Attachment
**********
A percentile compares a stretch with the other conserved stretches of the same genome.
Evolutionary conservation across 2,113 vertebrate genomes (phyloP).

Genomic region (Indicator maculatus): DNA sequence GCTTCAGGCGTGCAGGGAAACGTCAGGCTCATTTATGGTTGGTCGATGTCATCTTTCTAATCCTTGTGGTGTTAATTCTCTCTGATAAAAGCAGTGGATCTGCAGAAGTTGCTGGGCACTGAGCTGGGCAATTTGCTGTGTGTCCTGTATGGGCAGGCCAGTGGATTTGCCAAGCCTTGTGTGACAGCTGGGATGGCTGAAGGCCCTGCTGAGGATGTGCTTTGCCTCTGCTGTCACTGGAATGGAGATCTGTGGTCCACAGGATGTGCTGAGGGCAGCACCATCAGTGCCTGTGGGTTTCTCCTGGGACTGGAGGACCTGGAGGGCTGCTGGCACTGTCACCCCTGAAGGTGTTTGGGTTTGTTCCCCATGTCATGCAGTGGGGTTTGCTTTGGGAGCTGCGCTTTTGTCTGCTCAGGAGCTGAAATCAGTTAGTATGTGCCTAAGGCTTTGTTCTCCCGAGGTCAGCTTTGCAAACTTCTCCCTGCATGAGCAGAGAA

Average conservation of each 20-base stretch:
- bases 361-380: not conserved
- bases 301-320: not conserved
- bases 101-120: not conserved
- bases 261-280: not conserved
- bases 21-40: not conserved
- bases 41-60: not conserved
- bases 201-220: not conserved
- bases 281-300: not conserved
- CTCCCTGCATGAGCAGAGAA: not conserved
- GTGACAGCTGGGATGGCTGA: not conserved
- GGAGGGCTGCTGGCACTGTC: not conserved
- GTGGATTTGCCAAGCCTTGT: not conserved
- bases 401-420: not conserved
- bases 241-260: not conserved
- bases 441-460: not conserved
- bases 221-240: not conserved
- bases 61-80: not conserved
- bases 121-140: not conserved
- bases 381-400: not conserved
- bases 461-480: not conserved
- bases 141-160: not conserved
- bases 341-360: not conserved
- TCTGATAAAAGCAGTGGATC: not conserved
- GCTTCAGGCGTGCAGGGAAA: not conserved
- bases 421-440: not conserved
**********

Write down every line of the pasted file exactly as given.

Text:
A percentile compares a stretch with the other conserved stretches of the same genome.
Evolutionary conservation across 2,113 vertebrate genomes (phyloP).

Genomic region (Indicator maculatus): DNA sequence GCTTCAGGCGTGCAGGGAAACGTCAGGCTCATTTATGGTTGGTCGATGTCATCTTTCTAATCCTTGTGGTGTTAATTCTCTCTGATAAAAGCAGTGGATCTGCAGAAGTTGCTGGGCACTGAGCTGGGCAATTTGCTGTGTGTCCTGTATGGGCAGGCCAGTGGATTTGCCAAGCCTTGTGTGACAGCTGGGATGGCTGAAGGCCCTGCTGAGGATGTGCTTTGCCTCTGCTGTCACTGGAATGGAGATCTGTGGTCCACAGGATGTGCTGAGGGCAGCACCATCAGTGCCTGTGGGTTTCTCCTGGGACTGGAGGACCTGGAGGGCTGCTGGCACTGTCACCCCTGAAGGTGTTTGGGTTTGTTCCCCATGTCATGCAGTGGGGTTTGCTTTGGGAGCTGCGCTTTTGTCTGCTCAGGAGCTGAAATCAGTTAGTATGTGCCTAAGGCTTTGTTCTCCCGAGGTCAGCTTTGCAAACTTCTCCCTGCATGAGCAGAGAA

Average conservation of each 20-base stretch:
- bases 361-380: not conserved
- bases 301-320: not conserved
- bases 101-120: not conserved
- bases 261-280: not conserved
- bases 21-40: not conserved
- bases 41-60: not conserved
- bases 201-220: not conserved
- bases 281-300: not conserved
- CTCCCTGCATGAGCAGAGAA: not conserved
- GTGACAGCTGGGATGGCTGA: not conserved
- GGAGGGCTGCTGGCACTGTC: not conserved
- GTGGATTTGCCAAGCCTTGT: not conserved
- bases 401-420: not conserved
- bases 241-260: not conserved
- bases 441-460: not conserved
- bases 221-240: not conserved
- bases 61-80: not conserved
- bases 121-140: not conserved
- bases 381-400: not conserved
- bases 461-480: not conserved
- bases 141-160: not conserved
- bases 341-360: not conserved
- TCTGATAAAAGCAGTGGATC: not conserved
- GCTTCAGGCGTGCAGGGAAA: not conserved
- bases 421-440: not conserved